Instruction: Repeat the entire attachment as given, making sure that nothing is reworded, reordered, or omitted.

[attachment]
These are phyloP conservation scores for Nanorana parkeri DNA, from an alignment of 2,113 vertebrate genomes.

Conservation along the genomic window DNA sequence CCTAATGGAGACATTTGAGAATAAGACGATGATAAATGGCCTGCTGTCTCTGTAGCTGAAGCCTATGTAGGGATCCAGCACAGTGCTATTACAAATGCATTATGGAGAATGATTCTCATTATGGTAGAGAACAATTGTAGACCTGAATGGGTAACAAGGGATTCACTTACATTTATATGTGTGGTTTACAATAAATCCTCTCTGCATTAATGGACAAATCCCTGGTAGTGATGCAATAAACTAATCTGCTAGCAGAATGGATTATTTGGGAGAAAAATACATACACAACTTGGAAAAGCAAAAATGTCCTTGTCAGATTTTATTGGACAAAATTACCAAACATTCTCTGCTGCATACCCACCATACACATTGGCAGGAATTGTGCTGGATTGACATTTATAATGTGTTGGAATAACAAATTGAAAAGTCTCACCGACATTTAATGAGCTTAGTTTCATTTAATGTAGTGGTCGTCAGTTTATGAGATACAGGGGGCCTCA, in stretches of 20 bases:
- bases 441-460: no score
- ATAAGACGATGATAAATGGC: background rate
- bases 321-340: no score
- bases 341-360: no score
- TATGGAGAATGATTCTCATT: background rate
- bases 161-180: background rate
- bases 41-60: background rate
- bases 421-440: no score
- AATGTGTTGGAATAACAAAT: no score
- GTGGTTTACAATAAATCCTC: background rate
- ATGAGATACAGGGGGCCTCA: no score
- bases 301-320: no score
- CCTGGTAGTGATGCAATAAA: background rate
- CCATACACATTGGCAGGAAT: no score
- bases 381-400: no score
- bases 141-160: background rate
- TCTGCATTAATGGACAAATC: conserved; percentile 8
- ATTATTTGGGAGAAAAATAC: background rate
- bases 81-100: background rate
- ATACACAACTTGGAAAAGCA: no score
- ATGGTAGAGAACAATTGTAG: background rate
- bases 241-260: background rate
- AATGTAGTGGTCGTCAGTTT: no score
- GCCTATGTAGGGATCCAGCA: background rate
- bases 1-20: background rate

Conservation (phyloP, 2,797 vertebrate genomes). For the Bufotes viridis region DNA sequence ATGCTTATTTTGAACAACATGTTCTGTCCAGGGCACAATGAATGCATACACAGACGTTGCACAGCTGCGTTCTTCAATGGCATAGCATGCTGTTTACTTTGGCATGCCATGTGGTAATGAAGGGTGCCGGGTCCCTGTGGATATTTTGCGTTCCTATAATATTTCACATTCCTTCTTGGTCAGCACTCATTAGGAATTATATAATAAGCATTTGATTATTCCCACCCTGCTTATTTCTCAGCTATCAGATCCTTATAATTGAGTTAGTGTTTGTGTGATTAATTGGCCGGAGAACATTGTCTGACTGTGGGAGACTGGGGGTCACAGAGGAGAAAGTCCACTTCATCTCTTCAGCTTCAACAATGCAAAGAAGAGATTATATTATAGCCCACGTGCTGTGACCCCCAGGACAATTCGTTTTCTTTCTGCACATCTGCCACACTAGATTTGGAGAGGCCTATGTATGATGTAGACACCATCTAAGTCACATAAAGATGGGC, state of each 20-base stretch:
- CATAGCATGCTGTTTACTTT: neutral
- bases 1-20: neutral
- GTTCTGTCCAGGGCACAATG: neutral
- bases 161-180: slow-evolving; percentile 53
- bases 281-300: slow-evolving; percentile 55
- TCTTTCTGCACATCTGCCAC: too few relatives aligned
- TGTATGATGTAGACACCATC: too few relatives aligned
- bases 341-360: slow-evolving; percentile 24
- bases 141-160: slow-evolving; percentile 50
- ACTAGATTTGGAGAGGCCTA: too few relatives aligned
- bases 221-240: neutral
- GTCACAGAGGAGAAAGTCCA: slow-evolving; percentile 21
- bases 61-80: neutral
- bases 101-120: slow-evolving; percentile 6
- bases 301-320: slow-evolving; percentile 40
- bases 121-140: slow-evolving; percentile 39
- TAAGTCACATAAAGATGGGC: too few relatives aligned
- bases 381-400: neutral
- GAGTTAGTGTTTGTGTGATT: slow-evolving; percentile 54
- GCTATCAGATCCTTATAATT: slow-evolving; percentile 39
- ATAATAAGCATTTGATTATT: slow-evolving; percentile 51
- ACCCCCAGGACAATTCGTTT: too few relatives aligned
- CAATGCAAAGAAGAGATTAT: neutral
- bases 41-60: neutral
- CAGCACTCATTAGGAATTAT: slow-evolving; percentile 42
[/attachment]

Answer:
These are phyloP conservation scores for Nanorana parkeri DNA, from an alignment of 2,113 vertebrate genomes.

Conservation along the genomic window DNA sequence CCTAATGGAGACATTTGAGAATAAGACGATGATAAATGGCCTGCTGTCTCTGTAGCTGAAGCCTATGTAGGGATCCAGCACAGTGCTATTACAAATGCATTATGGAGAATGATTCTCATTATGGTAGAGAACAATTGTAGACCTGAATGGGTAACAAGGGATTCACTTACATTTATATGTGTGGTTTACAATAAATCCTCTCTGCATTAATGGACAAATCCCTGGTAGTGATGCAATAAACTAATCTGCTAGCAGAATGGATTATTTGGGAGAAAAATACATACACAACTTGGAAAAGCAAAAATGTCCTTGTCAGATTTTATTGGACAAAATTACCAAACATTCTCTGCTGCATACCCACCATACACATTGGCAGGAATTGTGCTGGATTGACATTTATAATGTGTTGGAATAACAAATTGAAAAGTCTCACCGACATTTAATGAGCTTAGTTTCATTTAATGTAGTGGTCGTCAGTTTATGAGATACAGGGGGCCTCA, in stretches of 20 bases:
- bases 441-460: no score
- ATAAGACGATGATAAATGGC: background rate
- bases 321-340: no score
- bases 341-360: no score
- TATGGAGAATGATTCTCATT: background rate
- bases 161-180: background rate
- bases 41-60: background rate
- bases 421-440: no score
- AATGTGTTGGAATAACAAAT: no score
- GTGGTTTACAATAAATCCTC: background rate
- ATGAGATACAGGGGGCCTCA: no score
- bases 301-320: no score
- CCTGGTAGTGATGCAATAAA: background rate
- CCATACACATTGGCAGGAAT: no score
- bases 381-400: no score
- bases 141-160: background rate
- TCTGCATTAATGGACAAATC: conserved; percentile 8
- ATTATTTGGGAGAAAAATAC: background rate
- bases 81-100: background rate
- ATACACAACTTGGAAAAGCA: no score
- ATGGTAGAGAACAATTGTAG: background rate
- bases 241-260: background rate
- AATGTAGTGGTCGTCAGTTT: no score
- GCCTATGTAGGGATCCAGCA: background rate
- bases 1-20: background rate

Conservation (phyloP, 2,797 vertebrate genomes). For the Bufotes viridis region DNA sequence ATGCTTATTTTGAACAACATGTTCTGTCCAGGGCACAATGAATGCATACACAGACGTTGCACAGCTGCGTTCTTCAATGGCATAGCATGCTGTTTACTTTGGCATGCCATGTGGTAATGAAGGGTGCCGGGTCCCTGTGGATATTTTGCGTTCCTATAATATTTCACATTCCTTCTTGGTCAGCACTCATTAGGAATTATATAATAAGCATTTGATTATTCCCACCCTGCTTATTTCTCAGCTATCAGATCCTTATAATTGAGTTAGTGTTTGTGTGATTAATTGGCCGGAGAACATTGTCTGACTGTGGGAGACTGGGGGTCACAGAGGAGAAAGTCCACTTCATCTCTTCAGCTTCAACAATGCAAAGAAGAGATTATATTATAGCCCACGTGCTGTGACCCCCAGGACAATTCGTTTTCTTTCTGCACATCTGCCACACTAGATTTGGAGAGGCCTATGTATGATGTAGACACCATCTAAGTCACATAAAGATGGGC, state of each 20-base stretch:
- CATAGCATGCTGTTTACTTT: neutral
- bases 1-20: neutral
- GTTCTGTCCAGGGCACAATG: neutral
- bases 161-180: slow-evolving; percentile 53
- bases 281-300: slow-evolving; percentile 55
- TCTTTCTGCACATCTGCCAC: too few relatives aligned
- TGTATGATGTAGACACCATC: too few relatives aligned
- bases 341-360: slow-evolving; percentile 24
- bases 141-160: slow-evolving; percentile 50
- ACTAGATTTGGAGAGGCCTA: too few relatives aligned
- bases 221-240: neutral
- GTCACAGAGGAGAAAGTCCA: slow-evolving; percentile 21
- bases 61-80: neutral
- bases 101-120: slow-evolving; percentile 6
- bases 301-320: slow-evolving; percentile 40
- bases 121-140: slow-evolving; percentile 39
- TAAGTCACATAAAGATGGGC: too few relatives aligned
- bases 381-400: neutral
- GAGTTAGTGTTTGTGTGATT: slow-evolving; percentile 54
- GCTATCAGATCCTTATAATT: slow-evolving; percentile 39
- ATAATAAGCATTTGATTATT: slow-evolving; percentile 51
- ACCCCCAGGACAATTCGTTT: too few relatives aligned
- CAATGCAAAGAAGAGATTAT: neutral
- bases 41-60: neutral
- CAGCACTCATTAGGAATTAT: slow-evolving; percentile 42